The Rundown: Cubs Need Hendricks Resurgence, Correa Open to Rebuilding Teams, Astros Tie Series, La Russa Will Return in ’22

If the Cubs hope to compete for a division title in 2022 they’re going to need a bounceback season from Kyle Hendricks. To say it was an up-and-down year for Hendricks would be putting it mildly. The Professor started the recent campaign with the worst April of his career before an impressive stretch of performances from mid-May to early August. He went 11-0 with a 2.79 ERA in those 16 outings, including 14 quality starts, and at least up until mid-June had many fans thinking he was going to carry the team into the postseason.

Things were less than spectacular after the trade deadline, however. In his ensuing seven starts, he posted a 9.08 ERA and finished the season with career highs in ERA (4.77) and home runs allowed (31). If anyone can benefit from new GM Carter Hawkins and his ability to right pitchers, it’s Hendricks.

“I learned a lot,” Hendricks said after his final performance, a five-inning, two-run outing against the Pirates. “Every year you learn a lot about yourself and I’m just excited to disconnect for a little bit, getaway, but then get back after it in the offseason.”

The Cubs depended on Hendricks to be their ace, though many would argue he is atypical of that prestige because he has an average-at-best fastball. It’s probably true he would slot better as a No. 3 starter, which is why Hawkins and Jed Hoyer will be prioritizing power arms when they go shopping this winter.

“You need power pitching,” Hoyer said at his end of the year presser. “You need power arms to win in today’s game. You need to be able to miss bats. The makeup of our staff this year was too contact-oriented, so to speak, and that’s something that needs to change.”

Cubs’ starters averaged a mere 89.9 mph on their fastballs, making them the only rotation in baseball below 91 mph. The 2016 Astros were the last team to perform so pedestrianly, and the Cubs haven’t had a gaggle of true flamethrowers at the top of their rotation since the days of Kerry Wood, Mark Prior, Carlos Zambrano, and Matt Clement. Hendricks might conceivably have been a No. 5 starter on that team.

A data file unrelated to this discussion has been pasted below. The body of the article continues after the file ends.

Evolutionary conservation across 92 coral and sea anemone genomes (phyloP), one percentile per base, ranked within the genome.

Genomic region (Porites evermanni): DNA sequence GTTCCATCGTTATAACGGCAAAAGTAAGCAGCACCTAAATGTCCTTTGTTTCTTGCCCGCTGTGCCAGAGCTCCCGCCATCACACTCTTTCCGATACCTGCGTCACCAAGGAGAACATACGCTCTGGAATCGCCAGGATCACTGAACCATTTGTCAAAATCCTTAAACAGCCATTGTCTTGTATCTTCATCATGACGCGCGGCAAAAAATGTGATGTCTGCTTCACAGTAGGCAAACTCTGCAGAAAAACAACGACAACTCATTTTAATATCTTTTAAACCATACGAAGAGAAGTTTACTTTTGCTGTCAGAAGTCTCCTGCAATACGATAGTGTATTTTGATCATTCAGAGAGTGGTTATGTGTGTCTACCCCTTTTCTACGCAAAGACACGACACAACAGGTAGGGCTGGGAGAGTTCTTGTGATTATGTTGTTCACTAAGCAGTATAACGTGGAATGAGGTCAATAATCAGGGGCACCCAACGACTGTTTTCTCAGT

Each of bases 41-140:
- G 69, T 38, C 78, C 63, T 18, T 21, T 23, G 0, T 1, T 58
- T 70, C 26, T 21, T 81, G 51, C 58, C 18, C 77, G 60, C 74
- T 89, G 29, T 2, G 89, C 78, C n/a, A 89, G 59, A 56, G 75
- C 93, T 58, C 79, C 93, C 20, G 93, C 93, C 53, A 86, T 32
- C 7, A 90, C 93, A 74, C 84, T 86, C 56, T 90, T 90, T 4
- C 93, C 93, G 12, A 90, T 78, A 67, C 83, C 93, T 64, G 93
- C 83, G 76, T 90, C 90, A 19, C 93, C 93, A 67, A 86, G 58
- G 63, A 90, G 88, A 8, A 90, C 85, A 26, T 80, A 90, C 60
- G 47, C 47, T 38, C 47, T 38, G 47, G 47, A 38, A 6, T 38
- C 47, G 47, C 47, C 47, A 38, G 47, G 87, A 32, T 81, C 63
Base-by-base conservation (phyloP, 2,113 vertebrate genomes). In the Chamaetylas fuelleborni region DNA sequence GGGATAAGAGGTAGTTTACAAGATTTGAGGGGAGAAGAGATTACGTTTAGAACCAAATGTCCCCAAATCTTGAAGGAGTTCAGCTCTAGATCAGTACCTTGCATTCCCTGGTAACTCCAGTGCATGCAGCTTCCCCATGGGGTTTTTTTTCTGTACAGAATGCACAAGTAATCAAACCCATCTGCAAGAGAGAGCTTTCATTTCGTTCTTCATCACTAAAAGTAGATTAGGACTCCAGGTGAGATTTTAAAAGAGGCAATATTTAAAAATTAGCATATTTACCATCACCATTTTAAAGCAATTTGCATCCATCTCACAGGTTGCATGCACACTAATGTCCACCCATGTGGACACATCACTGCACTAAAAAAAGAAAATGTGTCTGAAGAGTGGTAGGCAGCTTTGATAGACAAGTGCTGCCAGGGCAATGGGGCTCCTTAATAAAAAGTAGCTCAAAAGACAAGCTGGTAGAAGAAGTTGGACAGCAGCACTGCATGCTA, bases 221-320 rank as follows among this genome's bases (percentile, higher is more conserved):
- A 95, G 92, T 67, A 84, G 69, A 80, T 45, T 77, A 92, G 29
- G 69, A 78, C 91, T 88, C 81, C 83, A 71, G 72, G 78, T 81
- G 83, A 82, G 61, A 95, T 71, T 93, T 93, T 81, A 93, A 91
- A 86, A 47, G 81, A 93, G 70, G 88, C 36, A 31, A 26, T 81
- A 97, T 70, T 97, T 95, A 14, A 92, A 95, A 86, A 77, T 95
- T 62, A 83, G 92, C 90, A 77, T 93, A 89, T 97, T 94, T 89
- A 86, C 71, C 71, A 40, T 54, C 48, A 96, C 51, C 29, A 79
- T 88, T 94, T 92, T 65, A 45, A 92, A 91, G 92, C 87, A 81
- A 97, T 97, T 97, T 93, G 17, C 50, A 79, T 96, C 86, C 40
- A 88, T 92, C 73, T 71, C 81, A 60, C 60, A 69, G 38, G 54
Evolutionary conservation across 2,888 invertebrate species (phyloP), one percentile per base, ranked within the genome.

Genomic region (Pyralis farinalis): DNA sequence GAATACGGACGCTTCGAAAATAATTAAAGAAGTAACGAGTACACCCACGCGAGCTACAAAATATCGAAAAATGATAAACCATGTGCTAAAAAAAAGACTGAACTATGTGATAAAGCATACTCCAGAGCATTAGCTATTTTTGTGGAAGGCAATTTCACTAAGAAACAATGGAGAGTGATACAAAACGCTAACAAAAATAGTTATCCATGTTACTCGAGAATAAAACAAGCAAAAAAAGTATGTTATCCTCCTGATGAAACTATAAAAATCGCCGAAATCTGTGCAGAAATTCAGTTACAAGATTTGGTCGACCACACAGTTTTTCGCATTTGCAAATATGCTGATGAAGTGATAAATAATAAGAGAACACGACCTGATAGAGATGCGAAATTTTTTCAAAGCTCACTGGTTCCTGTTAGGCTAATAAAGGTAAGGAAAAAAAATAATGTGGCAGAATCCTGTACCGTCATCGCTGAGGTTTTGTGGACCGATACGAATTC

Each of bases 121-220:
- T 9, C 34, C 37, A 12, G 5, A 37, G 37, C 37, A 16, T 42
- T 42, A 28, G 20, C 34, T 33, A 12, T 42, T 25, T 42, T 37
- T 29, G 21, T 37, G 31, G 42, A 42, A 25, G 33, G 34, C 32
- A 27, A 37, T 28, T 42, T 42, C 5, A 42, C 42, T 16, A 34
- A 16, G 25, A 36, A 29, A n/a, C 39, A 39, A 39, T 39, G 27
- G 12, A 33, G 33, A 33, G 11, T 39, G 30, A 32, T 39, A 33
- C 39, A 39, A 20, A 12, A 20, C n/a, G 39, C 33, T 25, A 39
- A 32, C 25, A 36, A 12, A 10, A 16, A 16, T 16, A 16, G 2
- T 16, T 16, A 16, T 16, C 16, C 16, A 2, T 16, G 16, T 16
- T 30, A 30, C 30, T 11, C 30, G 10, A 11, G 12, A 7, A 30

The Cubs do have some interesting in-house options for their rotation, but only Hendricks is guaranteed a spot in the rotation and he’ll probably be their Opening Day starter no matter who the front office adds to supplement its starting staff. If Hoyer sticks to his decision to “spend intelligently,” chances are some of the free agents who would likely bump Hendricks from the top spot won’t fit that calculus. Brailyn Márquez and DJ Herz have the best gas in the system, but neither will be ready to help the Cubs by Opening Day.

I suppose trading Willson Contreras might be one way to acquire a power arm or two, at least ones that are closer to the bigs. That would leave the Cubs with a pretty big hole at catcher, though. Could Hendricks himself be moved for a different kind of starter? It’s not out of the question thanks to a team-friendly contract and a restructured front office that has no attachment to him. The 32-year-old righty might be a nice get for a team with real championship aspirations, like the Phillies, Angels, or White Sox.

Wouldn’t that be a mad twist to Chicago’s offseason?

Cubs News & Notes

  • The Cubs have more needs than just a couple of power arms for their rotation.
  • Anthony Rizzo did a lot more than give Joc Pederson his bat to help the outfielder get out of his early-season slump.
  • I don’t want Cubs fans to get too excited about this, but soon-to-be free-agent shortstop Carlos Correa said he wants to play for a team that intends to build a championship roster the right way. “Whatever team wants to win I want to be part of it,” Correa told Jesse Rogers of ESPN. “I want to be part of an organization that wants to go in the right direction and rebuild in the right way and win championships.” Does intelligent spending count?